Supreme Court: Katsav appeal will be in open court

The state had requested that the former President's appeal be heard behind closed doors to protect the privacy of the complainants.

By
July 31, 2011 18:03
1 minute read.
Former president Moshe Katsav

katsav appeal 311. (photo credit: Marc Israel Sellem/The Jerusalem Post)

 
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The Supreme Court ruled Sunday that the appeal of former president Moshe Katsav will not be conducted behind closed doors.

Katsav’s attorneys had appealed a request by the state to hold the appeal in closed court. They opposed the state’s request on the grounds that the trial should be open to the public in order for them to “evaluate the evidence for themselves.”

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Tel Aviv court releases Katsav rape-trial transcripts

Katsav was convicted in December of two counts of rape, two counts of sexual harassment, an indecent act using force, and obstruction of justice. He has been sentenced to seven years in prison.

The former president’s rape trial was held behind closed doors in order to protect the identities of the complainants. The Tel Aviv District Court released full transcripts of the testimonies made during the trial earlier this month.

In ruling that Katsav’s appeal would be in open court, Justice Miriam Naor wrote: “We have considered the parties’ claims, and there is no doubt that the complainants’ privacy must be protected. However, it seems to us that at this stage, and given the wide publicity the District Court has already attracted, the hearing can and should be at least primarily in open court.”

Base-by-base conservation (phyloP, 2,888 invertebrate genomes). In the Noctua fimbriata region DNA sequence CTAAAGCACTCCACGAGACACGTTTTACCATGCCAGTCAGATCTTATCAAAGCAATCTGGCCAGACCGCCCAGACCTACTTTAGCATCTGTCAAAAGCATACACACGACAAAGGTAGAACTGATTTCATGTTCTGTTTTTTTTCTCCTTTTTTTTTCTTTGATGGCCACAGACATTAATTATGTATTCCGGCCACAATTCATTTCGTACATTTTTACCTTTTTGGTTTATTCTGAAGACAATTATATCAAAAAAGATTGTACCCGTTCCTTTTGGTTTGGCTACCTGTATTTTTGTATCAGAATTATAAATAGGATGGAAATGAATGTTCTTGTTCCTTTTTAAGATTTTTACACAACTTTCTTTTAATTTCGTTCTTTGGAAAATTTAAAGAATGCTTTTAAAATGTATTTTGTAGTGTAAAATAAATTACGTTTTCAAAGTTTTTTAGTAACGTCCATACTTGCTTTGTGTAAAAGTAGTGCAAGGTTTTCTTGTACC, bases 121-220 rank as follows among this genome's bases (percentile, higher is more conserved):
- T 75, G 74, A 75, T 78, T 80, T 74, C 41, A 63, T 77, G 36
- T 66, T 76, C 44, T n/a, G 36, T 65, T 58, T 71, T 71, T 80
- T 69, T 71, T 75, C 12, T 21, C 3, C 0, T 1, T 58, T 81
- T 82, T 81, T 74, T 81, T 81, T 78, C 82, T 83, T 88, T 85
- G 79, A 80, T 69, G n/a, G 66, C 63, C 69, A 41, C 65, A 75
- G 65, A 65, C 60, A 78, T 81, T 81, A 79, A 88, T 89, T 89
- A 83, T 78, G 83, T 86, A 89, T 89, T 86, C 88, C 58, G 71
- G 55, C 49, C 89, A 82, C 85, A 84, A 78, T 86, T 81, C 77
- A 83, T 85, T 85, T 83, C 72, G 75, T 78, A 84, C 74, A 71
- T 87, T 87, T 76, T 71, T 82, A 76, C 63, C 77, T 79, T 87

Naor added that some hearings could be conducted in closed court at the request of either party or the court.

The justices also noted that representatives of the press had also submitted a response, arguing that the former president’s appeal should be conducted in open court.

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“The journalists noted in their response that the proper manner in which to balance the various considerations of the parties is not to hold the appeal in closed court,” Naor said.

Journalists maintained that the press ought to be allowed to be present in the courtroom, and that gag orders would prevent them from publishing testimony of certain individuals. They also pointed out that details of the verdict and transcripts of testimony given by various witnesses has already been published.

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